Madeira Drive green wall update and what needs to be done next

Madeira Drive green wall update and what needs to be done next

The news of the cutting of the green wall has spread far and wide.

There have been multiple stories on The Argus, Brighton & Hove Independent, More Radio and BBC Sussex.

Most striking has been the outpouring of local concern and sadness at how the work was completed, an apology from The Council, and a memorial event yesterday (involving a minute’s silence and a wreath laying) organised by local people and members of Madeira Drive campaign groups.

Meanwhile, Building Green volunteers have replanted a section of the wall on Duke’s Mound, as part of our long term project to restore the wall to its former length.

Building Green awaits the report of what happened exactly, so we can ensure that all parties learn from this for the future.

However we do know that the cutting included a very large fig, several stools of Japanese spindle planted in 1872, and the removal of large specimens of Spanish gorse and Darwin’s barberry. A number of ferns have been exposed and died. This section of wall was used by dunnock, wren and blackbird.

We know from our coppicing trials elsewhere on the green wall, and from recent work in partnership with the Council to protect or translocate older plants, that with the right care and attention it can regrow. There are some signs this is already happening.

However, regular cutting back and trimming would have avoided this situation from developing in the first place. So, as next steps, we will be encouraging the Council to work with us and local people to:

  • tidy and care for this section of wall now, with feeding, to maximise regrowth
  • establish a management plan for the whole green wall
  • set up budget and resources for regular maintenance, to ensure public access and safety along the pavement, optimum conditions for wildlife, and long term health of the green wall
  • incorporate the full linear extent of the green wall into the ‘MT30’ project, which is looking at the restoration of Madeira Terrace.
News on Madeira Drive green wall – recent loss, new planting and a change of scope

News on Madeira Drive green wall – recent loss, new planting and a change of scope

A few recent happenings on Madeira Drive Green Wall – our natural backdrop to the eastern seafront.

1 – Recent loss of historic section of green wall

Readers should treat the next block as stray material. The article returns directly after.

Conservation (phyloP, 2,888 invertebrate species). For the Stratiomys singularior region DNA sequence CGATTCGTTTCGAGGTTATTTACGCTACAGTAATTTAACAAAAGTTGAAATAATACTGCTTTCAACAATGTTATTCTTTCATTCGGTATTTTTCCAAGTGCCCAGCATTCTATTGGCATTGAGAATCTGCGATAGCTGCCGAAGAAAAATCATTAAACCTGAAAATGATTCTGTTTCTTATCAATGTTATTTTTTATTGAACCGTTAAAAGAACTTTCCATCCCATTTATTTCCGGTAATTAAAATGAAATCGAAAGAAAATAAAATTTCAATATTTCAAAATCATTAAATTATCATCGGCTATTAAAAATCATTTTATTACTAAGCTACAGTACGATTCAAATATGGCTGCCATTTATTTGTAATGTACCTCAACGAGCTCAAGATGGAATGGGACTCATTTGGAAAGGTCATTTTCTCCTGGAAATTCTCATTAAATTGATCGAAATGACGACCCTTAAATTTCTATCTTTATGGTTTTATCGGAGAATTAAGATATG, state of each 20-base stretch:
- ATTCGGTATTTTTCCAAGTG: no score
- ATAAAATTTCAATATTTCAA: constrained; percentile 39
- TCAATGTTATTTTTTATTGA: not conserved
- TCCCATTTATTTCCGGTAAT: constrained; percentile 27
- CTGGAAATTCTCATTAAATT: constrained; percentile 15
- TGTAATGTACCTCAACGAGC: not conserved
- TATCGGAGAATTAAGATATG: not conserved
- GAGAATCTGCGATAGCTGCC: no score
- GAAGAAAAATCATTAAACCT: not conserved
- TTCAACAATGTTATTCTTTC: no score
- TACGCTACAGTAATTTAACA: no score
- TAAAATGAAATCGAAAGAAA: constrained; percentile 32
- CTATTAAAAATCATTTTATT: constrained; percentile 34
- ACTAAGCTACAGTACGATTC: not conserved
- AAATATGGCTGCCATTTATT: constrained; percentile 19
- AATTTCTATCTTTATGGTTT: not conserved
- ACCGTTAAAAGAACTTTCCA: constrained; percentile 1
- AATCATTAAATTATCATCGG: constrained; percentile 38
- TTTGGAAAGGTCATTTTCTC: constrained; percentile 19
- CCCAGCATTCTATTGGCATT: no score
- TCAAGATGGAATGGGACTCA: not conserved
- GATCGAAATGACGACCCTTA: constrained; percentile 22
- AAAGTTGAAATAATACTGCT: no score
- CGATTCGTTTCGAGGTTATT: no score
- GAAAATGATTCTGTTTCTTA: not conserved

Building Green was saddened by recent action on 12 March to cut down a section of historic green wall next to the Volks workshop. Originally planted in 1872, approximately 6-8 Japanese spindle plants were cut, along with a large fig tree that was popular with local people. There was no prior notice or communication with Building Green.

This section of wall is part of the recently declared Local Wildlife Site – the only one of its kind in the UK.

The Council are commissioning a report into what happened, but the work is believed to have been a miscommunication relating to the creation of the new cycleway along Madeira Drive.

Building Green are hoping the spindle will grow back – our trials of copping these plants elsewhere along the green wall shows that they can regenerate, so we remain optimistic.

2 – Joining up the whole green wall with the MT30 project

Building Green is looking to prevent further miscommunication and ensure that the entire historic length of the green wall is considered as part of the regeneration of Madeira Drive.

As such we were pleased to have agreement from the Madeira Terraces MT30 project that the full length of green wall – east to the top of Duke’s Mound – will be included in the MT30 project.

3 – New planting at Duke’s Mound

Building Green has been unable to conduct any volunteer maintenance of the Duke’s Mound stretch of green wall during the pandemic.

However, Building Green’s Treasurer & Son have been quietly growing cuttings of Japanese spindle and will be planting these out in a recently re-surfaced section of the East cliff.

We are proud to see this volunteer action underway – as part of restoring the original extent of the green wall.

Clearing a recently resurfaced section of green wall ready for planting Japanese spindle

Good news – Madeira Terrace regraded to II*

Good news – Madeira Terrace regraded to II*

Heritage England have regraded Madeira Terrace as a II* structure.

The nerds amongst you will enjoy reading the citation. A few headlines for others:

  • This designation is deserved by ‘particularly important buildings of more than special interest’
  • There is no other building like it in the English historic record (closest is a Victorian pier)I
  • It’s ‘monolithic’ form is considered very rare of possibly uniqueI
  • It is thought to be the longest cast iron structure in England and possibly the world.

The Madeira Drive green wall gets a special mention:

“Earlier, between 1830 and 1833, the natural East Cliff at Brighton was made good by the application of a concrete covering, and was then planted up to achieve a green wall which is now believed to be the oldest and largest of its kind in Europe, with over 100 species of flowering plants recorded.”

Now to save it…

(Painting by Vincent Donlin)

New community container in place for Madeira Terrace pilot restoration

Great to see the green wall featuring alongside the precious Madeira Terrace in the artwork on the new community container.

The container contains an office and other facilities for local community groups to use. Building Green will be!

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Artwork features Japanese Spindle – the main feature of the Madeira Drive Green Wall, these plants are now almost 150 years old. It also features hoary stock – one of the rarest native plants that has been found along the green wall. Hoary stock has another name…’Hopes’. Seems apt!

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Unfortunately we couldn’t raise the funds to green the container itself…a green roof, or some living walls would have been even better. To see what’s possible with a shipping container, go here and here.

Restoration continues at oldest, longest green wall in the UK

Volunteers from the local community have been helping dig holes ready for more tree planting this week on Madeira Drive – the location of the oldest, longest green wall in the UK.